Alhamdulillah was-salatu was-salaamu 'ala rasoolillah. All thanks and praise is to ALLAH, Subhanahu wa ta'ala, and we ask that HIS blessings and peace be upon HIS Messenger, Muhammad, salla ALLAHu alaihi wa sallam.
THE RE-EMERGENCE OF EGGS IN OUR DIET
By Mujahid Masood, PhD
Prior research indicated that high blood cholesterol was associated with heart disease. Further research pointed out an emerging role of dietary fat and cholesterol and their effect on blood cholesterol levels, which led to recommendations to restrict dietary cholesterol to 300 mg/day. As eggs were a source of dietary cholesterol and were eaten frequently solely as eggs or in various food products, it was recommended that egg intake should be restricted to 3 eggs/week. Epidemiologic and population studies conducted with consideration of other dietary constituents, caloric intake, physical exercise and healthy behavior found no difference in heart disease risk between individuals eating 3 eggs/week or those that ate more than 3 eggs/week. With the growing acknowledgement of the fact that health derives from an overall pattern of diet rather than from the avoidance of a specific food, the focus has shifted from avoidance of particular foods to more holistic healthy eating patterns. As information about public health and nutrition science progresses and is disseminated in the general population it will affect consumers' attitudes towards food and diet and this attitude will influence the food industry and change the direction of food product development.
A number of states have introduced legislation to ban or limit soda and junk food sales in public schools. Connecticut lawmakers are about to introduce legislation banning soft drink sales in all elementary, middle and high schools throughout the state, except for some limited sales of diet soda and sports drinks in high schools. While this isn't expected to solve the problem of obesity, lawmakers believe it is a step in the right direction. (Reported in MSNBC.com on May 23, 2005.)
Food companies are trying new marketing methods in an effort to entice people, paricularly children, to eat more fruits and vegetables. Some of the items unveiled at the Food Marketing Institute show in Chicago, USA include half-cup serving packages of sliced oranges, apples or pineapples with pictures of kids on them and 8 oz. cups of water packed celery and carrots. These items provide convenient snacks that can be sold in vending machines, in school cafeterias or other convenient locations. (Reported in CNN.com on May 2, 2005.)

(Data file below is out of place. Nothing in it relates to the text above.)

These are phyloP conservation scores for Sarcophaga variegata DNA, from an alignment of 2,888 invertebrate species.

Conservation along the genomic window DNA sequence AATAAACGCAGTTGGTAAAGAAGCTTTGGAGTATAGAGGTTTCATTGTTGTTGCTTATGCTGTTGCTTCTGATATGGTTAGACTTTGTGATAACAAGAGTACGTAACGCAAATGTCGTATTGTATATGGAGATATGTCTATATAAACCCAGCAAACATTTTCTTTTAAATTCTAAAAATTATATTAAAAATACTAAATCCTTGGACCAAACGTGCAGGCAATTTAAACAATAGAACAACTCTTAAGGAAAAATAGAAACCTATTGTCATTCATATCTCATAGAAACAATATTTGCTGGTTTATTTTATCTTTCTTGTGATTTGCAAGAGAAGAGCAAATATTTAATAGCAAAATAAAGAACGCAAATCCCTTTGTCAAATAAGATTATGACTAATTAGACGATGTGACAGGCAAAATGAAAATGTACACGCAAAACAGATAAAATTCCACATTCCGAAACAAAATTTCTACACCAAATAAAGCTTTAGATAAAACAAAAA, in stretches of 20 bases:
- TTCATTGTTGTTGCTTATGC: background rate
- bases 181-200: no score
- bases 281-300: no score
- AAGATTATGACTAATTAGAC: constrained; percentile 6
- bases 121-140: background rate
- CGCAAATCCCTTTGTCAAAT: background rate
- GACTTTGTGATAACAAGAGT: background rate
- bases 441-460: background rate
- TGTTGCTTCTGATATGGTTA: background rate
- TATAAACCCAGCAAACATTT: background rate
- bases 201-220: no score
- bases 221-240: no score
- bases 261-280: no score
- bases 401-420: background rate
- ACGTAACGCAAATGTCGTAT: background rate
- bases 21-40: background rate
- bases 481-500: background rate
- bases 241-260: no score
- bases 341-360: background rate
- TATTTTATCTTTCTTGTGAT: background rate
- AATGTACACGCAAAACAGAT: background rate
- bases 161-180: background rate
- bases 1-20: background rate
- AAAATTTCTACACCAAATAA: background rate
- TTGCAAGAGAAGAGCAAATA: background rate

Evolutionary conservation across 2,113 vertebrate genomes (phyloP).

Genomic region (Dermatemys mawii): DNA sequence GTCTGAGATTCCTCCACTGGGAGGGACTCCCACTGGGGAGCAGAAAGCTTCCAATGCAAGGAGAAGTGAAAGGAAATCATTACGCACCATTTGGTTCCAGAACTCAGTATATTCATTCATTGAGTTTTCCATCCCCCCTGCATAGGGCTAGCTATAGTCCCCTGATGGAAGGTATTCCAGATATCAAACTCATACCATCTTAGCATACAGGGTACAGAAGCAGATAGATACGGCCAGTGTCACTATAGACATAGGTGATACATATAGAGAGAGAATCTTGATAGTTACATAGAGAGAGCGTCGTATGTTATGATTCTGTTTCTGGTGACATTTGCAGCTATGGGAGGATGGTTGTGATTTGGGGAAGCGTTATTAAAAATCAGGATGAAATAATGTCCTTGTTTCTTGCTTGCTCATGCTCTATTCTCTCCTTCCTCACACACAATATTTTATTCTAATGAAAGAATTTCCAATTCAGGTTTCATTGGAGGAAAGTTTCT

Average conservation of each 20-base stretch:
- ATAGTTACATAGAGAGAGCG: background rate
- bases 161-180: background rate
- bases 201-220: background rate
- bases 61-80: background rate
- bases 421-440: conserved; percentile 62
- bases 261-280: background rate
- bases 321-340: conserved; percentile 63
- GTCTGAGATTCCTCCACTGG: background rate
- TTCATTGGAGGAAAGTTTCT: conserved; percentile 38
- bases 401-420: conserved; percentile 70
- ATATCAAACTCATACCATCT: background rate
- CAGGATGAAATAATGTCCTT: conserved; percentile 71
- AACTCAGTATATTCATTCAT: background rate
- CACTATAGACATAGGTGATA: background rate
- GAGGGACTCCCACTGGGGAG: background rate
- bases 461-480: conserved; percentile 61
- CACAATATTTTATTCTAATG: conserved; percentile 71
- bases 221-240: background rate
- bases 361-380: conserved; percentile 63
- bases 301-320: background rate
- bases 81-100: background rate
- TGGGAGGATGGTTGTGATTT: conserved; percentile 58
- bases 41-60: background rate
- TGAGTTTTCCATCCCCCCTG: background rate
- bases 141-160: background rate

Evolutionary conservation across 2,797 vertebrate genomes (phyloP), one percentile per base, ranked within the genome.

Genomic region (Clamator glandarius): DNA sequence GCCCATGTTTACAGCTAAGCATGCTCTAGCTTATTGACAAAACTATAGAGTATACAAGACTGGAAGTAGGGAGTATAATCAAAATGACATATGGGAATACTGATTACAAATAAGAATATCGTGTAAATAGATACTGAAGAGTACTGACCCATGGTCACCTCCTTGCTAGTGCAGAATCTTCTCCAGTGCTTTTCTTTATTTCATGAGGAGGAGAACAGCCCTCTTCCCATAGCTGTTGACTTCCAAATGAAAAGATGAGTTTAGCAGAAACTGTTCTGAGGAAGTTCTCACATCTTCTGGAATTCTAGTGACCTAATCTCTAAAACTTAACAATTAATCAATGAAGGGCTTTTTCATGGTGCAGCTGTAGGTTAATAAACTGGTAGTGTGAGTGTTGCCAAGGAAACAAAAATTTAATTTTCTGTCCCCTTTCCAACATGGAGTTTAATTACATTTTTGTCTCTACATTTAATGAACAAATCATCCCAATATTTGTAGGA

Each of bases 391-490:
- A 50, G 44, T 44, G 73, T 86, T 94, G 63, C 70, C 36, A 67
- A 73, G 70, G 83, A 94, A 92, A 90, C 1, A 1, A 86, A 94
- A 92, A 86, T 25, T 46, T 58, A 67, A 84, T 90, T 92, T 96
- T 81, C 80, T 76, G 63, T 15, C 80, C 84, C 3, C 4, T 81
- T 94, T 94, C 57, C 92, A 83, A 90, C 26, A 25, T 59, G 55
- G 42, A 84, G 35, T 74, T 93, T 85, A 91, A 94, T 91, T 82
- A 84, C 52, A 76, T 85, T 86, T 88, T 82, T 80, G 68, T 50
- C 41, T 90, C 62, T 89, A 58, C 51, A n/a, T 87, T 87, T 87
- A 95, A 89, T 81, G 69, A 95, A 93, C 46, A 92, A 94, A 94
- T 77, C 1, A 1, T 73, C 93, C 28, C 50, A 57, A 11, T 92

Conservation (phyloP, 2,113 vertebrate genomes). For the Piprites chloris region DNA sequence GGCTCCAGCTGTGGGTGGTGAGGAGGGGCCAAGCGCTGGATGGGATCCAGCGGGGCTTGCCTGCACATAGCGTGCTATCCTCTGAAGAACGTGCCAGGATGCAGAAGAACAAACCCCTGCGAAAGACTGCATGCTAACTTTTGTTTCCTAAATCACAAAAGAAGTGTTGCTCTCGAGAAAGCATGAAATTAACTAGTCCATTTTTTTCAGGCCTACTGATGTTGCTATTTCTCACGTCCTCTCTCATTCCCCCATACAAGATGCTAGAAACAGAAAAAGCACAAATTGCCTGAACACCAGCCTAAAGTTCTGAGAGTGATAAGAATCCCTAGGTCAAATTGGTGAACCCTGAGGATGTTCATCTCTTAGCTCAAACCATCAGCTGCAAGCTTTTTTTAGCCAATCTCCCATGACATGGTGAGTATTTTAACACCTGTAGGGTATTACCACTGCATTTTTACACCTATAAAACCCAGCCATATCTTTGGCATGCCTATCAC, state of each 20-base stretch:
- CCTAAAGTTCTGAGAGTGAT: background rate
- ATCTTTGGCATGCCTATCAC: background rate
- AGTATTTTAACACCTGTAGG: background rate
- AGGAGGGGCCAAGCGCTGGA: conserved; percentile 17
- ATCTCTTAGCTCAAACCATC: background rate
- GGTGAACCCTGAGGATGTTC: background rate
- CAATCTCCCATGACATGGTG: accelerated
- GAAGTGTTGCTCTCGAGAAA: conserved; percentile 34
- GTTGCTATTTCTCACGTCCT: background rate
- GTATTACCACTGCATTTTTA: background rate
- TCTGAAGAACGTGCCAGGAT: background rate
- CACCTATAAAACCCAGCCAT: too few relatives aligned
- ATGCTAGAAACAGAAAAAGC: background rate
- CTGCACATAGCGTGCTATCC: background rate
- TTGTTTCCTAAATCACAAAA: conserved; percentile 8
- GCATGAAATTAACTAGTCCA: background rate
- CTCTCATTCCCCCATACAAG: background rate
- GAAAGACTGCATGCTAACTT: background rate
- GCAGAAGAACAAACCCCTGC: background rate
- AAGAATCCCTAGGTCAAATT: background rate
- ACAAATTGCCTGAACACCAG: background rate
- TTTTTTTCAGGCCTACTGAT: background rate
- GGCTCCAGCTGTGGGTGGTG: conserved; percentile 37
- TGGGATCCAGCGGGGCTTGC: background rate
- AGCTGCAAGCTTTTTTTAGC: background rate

A new study published in the European medical journal Human Reproduction suggests that second hand smoke can reduce women's fertility. The study was conducted among 225 women seeking fertility treatment and showed the pregnancy rate for women who smoked and women who didn't smoke but lived with a smoker was essentially the same and lower than that for women who neither smoked nor lived with a smoker. While further studies are needed, it may be best to avoid second hand smoke, especially if you are seeking fertility treatment. (Reported in MSNBC.com on May 25, 2005.)
Cheese making takes advantage of the coagulation of milk to give curd, which is processed into cheese. Curd can be obtained using various salts, acids, and enzymes, however their use can lead to different tasting cheese. The use of enzymes is frequently the preferred method of obtaining curd. Enzyme coagulants are produced from animal, vegetable, bacterial and fungal sources. Traditionally the natural animal enzyme "rennet" obtained from the stomach of a mammal (calf, lamb, buffalo, pig, etc.) was used to make cheese. Calf rennet is regarded as the most important rennet for cheese making and is considered the gold standard against which other rennet is assessed. The enzyme chymosin specifically cleaves the milk protein "kappa-casein" and thus leads to curd formation from milk.
Rennet can also be obtained from microbes and fungi. A few of the microorganisms used as a source of coagulants are Bacillus polymyxa, Mucor miehei, Mucor pusillus and E. parasitica. Improved purification procedures are used to remove unwanted material from these coagulants. In addition to microbial rennet, vegetables can also be used to obtain rennet. Earlier vegetable enzyme rennet was obtained from fig trees, paw paw, pineapple, and castor oil seeds. Plants that coagulate milk through non-enzyme means are marjoram, mint, and rosemary.
Advances in genetic engineering have made it possible to transfer the gene for expression of prochymosin from the calf stomach to a range of host microorganisms, allowing vast quantities of chymosin to be produced through fermentation. The recombinant enzyme is purified to a high level and is then used for cheese making. This recombinant enzyme has been found to be as efficient and reliable as the calf rennet and is an important alternative to calf rennet. The structure of the recombinant enzyme has also been found to be almost identical to calf rennet and can be used in all types of cheese manufacture. In addition, the shortage of calf rennet is overcome through the availability of the recombinant enzyme chymosin, which is available in the market, is not objectionable for vegetarians, and can be used in accordance with religious dietary regulations.